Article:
This is a disaster in the making, I hear you cry. Not surprisingly, I’ve saved the worst for last. If we weren’t vulnerable enough, there is an automated environment that takes all of the busywork out of session hijacking—specialized proxy servers.

Proxy servers are conduits between the client (browser application) and the server. The proxy server maintains a complete communication stream at both ends. But because it’s an intermediary between client and server, it has the capability to intercept and alter the information as it’s passed back and forth within the communication stream. Such valued morsels as session IDs, cookie contents, transaction information, prices, amounts, account numbers, passwords, and so forth are all fair game. Any session credential exchanged in the communications that is in plaintext can be easily altered. If the meaning of the information isn’t clearly identified, experimentation is called for. Further, secure sockets layer (SSL) and other encryption environments are of no use because the hijacking takes place at the applications layer above SSL. Hackers have access to several different types of proxy servers that have the built-in capability of editing and transmitting session information in real time.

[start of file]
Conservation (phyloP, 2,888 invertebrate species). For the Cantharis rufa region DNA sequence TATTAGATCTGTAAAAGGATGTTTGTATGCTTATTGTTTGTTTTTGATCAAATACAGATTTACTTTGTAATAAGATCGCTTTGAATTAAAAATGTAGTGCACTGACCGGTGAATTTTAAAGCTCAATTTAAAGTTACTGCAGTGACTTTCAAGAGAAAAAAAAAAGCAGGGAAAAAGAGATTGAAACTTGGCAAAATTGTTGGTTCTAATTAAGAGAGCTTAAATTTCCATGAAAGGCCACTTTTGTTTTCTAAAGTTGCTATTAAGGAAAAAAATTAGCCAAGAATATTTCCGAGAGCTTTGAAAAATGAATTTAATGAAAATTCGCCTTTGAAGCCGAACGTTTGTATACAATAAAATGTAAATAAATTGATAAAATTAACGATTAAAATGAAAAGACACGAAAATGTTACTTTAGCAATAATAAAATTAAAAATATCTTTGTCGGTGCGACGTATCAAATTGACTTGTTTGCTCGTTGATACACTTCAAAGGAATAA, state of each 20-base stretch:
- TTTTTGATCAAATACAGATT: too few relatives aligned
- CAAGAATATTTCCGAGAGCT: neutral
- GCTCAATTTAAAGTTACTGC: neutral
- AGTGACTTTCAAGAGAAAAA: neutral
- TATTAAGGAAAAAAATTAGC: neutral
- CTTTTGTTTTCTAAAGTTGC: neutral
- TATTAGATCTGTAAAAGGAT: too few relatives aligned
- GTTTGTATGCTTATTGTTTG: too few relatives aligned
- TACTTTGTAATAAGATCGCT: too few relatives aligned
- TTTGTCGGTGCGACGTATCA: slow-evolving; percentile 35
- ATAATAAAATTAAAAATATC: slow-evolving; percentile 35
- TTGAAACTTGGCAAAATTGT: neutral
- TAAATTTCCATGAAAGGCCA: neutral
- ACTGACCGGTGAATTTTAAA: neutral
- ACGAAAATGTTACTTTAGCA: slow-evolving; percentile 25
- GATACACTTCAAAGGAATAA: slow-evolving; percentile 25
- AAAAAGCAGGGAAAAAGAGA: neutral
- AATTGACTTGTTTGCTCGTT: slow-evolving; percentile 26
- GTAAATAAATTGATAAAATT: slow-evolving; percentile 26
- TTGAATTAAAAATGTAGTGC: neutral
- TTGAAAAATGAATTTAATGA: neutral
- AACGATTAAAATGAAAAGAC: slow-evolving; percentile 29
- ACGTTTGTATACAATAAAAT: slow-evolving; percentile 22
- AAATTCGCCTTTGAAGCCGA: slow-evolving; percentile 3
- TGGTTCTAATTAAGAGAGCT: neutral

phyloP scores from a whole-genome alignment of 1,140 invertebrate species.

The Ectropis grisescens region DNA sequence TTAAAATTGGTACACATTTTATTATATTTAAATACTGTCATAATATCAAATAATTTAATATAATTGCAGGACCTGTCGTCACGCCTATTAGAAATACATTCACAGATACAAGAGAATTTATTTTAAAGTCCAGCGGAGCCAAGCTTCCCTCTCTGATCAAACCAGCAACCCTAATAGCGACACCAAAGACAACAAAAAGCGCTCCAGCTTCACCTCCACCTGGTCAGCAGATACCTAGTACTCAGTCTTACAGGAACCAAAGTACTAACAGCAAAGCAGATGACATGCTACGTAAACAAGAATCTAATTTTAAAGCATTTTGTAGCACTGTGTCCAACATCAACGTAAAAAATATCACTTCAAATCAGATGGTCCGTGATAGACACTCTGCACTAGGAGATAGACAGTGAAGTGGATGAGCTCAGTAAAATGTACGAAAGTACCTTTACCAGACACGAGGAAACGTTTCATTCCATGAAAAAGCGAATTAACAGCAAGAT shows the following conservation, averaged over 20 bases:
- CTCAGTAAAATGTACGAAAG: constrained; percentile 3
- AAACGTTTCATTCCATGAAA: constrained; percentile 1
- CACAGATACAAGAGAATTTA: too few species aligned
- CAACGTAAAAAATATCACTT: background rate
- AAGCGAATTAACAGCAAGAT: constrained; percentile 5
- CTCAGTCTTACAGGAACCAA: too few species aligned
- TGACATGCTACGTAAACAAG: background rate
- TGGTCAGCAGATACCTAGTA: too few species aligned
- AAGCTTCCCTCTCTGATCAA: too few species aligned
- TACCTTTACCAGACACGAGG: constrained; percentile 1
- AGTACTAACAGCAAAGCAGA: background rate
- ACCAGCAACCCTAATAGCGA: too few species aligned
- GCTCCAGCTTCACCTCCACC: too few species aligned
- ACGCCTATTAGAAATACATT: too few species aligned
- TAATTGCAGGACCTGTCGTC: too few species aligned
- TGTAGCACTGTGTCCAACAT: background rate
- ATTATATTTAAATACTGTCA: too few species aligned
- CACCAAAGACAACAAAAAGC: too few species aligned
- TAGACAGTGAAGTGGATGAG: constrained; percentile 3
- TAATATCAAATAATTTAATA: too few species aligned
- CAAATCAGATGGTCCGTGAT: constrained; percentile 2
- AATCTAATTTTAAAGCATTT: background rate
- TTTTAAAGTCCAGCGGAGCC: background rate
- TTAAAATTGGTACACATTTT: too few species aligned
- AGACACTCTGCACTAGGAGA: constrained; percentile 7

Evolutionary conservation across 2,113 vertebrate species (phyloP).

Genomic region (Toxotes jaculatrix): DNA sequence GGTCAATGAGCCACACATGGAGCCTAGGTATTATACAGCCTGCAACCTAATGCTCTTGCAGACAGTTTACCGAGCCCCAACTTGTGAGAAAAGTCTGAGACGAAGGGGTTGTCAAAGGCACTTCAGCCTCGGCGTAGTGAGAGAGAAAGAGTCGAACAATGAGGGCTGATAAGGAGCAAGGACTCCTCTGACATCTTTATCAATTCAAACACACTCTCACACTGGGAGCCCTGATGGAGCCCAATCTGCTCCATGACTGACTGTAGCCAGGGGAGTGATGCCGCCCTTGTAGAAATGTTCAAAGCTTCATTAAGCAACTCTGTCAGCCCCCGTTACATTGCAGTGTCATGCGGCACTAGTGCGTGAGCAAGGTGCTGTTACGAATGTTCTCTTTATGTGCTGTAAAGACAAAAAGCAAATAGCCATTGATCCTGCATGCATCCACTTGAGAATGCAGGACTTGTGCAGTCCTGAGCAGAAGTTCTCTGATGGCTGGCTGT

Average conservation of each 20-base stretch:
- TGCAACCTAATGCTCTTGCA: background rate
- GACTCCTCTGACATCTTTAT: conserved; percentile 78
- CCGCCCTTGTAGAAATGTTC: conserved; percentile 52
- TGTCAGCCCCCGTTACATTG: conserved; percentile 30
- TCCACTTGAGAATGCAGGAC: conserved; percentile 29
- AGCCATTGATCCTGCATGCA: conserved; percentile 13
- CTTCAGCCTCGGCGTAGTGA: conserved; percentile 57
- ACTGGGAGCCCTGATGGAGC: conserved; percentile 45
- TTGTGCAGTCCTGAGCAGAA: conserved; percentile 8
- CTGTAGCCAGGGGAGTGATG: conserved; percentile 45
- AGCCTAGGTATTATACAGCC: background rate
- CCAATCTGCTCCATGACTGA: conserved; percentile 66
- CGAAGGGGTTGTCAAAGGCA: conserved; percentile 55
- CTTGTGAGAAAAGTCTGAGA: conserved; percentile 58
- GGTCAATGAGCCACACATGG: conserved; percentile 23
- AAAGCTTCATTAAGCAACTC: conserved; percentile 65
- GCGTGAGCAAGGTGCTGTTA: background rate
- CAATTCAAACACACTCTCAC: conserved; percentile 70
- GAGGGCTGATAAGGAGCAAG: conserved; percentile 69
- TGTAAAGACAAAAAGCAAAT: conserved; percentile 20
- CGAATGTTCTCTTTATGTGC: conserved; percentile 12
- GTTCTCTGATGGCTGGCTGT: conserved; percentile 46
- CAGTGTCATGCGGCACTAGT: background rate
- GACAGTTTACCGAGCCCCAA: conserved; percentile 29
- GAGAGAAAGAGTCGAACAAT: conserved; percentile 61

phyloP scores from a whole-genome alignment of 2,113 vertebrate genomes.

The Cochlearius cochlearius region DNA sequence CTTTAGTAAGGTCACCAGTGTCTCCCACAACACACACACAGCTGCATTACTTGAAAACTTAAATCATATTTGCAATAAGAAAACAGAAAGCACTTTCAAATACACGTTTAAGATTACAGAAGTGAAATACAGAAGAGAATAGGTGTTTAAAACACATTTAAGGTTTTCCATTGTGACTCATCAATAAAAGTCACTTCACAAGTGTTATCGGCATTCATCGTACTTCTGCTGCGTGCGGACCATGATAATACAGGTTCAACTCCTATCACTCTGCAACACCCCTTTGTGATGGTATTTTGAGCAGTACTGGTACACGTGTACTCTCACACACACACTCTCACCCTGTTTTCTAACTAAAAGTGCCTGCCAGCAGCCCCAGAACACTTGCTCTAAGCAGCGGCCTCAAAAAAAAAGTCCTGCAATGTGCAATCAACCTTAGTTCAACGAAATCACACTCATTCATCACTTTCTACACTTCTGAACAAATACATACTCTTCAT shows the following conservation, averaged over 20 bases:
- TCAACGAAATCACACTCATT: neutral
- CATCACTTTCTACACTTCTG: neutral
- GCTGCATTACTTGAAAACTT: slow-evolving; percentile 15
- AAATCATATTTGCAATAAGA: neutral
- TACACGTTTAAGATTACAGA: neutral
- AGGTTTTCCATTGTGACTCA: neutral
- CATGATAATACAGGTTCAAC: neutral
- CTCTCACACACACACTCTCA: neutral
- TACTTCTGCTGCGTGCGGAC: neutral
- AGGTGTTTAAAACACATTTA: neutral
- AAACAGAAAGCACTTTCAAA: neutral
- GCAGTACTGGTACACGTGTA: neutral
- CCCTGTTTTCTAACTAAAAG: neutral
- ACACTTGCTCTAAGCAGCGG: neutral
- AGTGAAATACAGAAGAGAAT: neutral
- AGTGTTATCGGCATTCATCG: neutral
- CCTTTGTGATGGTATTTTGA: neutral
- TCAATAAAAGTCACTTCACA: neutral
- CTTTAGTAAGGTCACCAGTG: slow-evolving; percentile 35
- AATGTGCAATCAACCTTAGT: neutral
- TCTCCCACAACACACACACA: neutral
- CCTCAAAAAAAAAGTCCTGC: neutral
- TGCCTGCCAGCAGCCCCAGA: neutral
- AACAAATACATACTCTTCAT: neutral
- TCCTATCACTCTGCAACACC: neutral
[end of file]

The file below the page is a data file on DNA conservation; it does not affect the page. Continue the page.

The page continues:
Actually, there’s more to the story, but I’ll have to deal with topics like account harvesting and database invasions in a later column.

I’ll leave you with this thought: in the world of online banking and e-commerce, the price to be paid for personal security is eternal vigilance.

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F1 Figure 1. The temporary Internet files resulting from a single access to www.amazon.com.

F2 Figure 2. This downloaded page from Amazon.com contains a bounty of hidden data when viewed as HTML source.